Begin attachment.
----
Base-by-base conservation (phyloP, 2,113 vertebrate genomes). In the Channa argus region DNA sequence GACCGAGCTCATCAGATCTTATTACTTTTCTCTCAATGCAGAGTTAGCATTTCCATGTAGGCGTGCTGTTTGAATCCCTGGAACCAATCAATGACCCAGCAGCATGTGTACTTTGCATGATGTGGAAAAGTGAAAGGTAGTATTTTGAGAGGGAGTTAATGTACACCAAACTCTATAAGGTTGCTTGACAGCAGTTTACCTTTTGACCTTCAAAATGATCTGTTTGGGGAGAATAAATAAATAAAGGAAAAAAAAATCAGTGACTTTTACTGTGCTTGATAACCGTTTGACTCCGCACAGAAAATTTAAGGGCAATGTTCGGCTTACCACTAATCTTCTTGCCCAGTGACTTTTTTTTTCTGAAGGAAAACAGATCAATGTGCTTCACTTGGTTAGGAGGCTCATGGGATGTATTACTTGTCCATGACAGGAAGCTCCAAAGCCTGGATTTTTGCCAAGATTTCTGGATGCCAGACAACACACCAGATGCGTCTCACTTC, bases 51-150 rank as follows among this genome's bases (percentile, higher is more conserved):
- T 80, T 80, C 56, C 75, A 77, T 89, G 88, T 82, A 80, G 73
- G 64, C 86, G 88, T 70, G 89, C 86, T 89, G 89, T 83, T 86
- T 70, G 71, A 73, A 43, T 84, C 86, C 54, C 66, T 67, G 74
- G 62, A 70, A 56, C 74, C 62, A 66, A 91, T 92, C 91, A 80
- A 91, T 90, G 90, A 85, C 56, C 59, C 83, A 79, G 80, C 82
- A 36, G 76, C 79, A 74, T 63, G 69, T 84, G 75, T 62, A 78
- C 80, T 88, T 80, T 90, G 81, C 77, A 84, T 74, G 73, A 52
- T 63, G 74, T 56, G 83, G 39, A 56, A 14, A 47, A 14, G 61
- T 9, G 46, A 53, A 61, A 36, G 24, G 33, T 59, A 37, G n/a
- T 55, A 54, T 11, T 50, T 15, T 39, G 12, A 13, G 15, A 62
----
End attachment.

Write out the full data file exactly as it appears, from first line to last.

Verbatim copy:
Base-by-base conservation (phyloP, 2,113 vertebrate genomes). In the Channa argus region DNA sequence GACCGAGCTCATCAGATCTTATTACTTTTCTCTCAATGCAGAGTTAGCATTTCCATGTAGGCGTGCTGTTTGAATCCCTGGAACCAATCAATGACCCAGCAGCATGTGTACTTTGCATGATGTGGAAAAGTGAAAGGTAGTATTTTGAGAGGGAGTTAATGTACACCAAACTCTATAAGGTTGCTTGACAGCAGTTTACCTTTTGACCTTCAAAATGATCTGTTTGGGGAGAATAAATAAATAAAGGAAAAAAAAATCAGTGACTTTTACTGTGCTTGATAACCGTTTGACTCCGCACAGAAAATTTAAGGGCAATGTTCGGCTTACCACTAATCTTCTTGCCCAGTGACTTTTTTTTTCTGAAGGAAAACAGATCAATGTGCTTCACTTGGTTAGGAGGCTCATGGGATGTATTACTTGTCCATGACAGGAAGCTCCAAAGCCTGGATTTTTGCCAAGATTTCTGGATGCCAGACAACACACCAGATGCGTCTCACTTC, bases 51-150 rank as follows among this genome's bases (percentile, higher is more conserved):
- T 80, T 80, C 56, C 75, A 77, T 89, G 88, T 82, A 80, G 73
- G 64, C 86, G 88, T 70, G 89, C 86, T 89, G 89, T 83, T 86
- T 70, G 71, A 73, A 43, T 84, C 86, C 54, C 66, T 67, G 74
- G 62, A 70, A 56, C 74, C 62, A 66, A 91, T 92, C 91, A 80
- A 91, T 90, G 90, A 85, C 56, C 59, C 83, A 79, G 80, C 82
- A 36, G 76, C 79, A 74, T 63, G 69, T 84, G 75, T 62, A 78
- C 80, T 88, T 80, T 90, G 81, C 77, A 84, T 74, G 73, A 52
- T 63, G 74, T 56, G 83, G 39, A 56, A 14, A 47, A 14, G 61
- T 9, G 46, A 53, A 61, A 36, G 24, G 33, T 59, A 37, G n/a
- T 55, A 54, T 11, T 50, T 15, T 39, G 12, A 13, G 15, A 62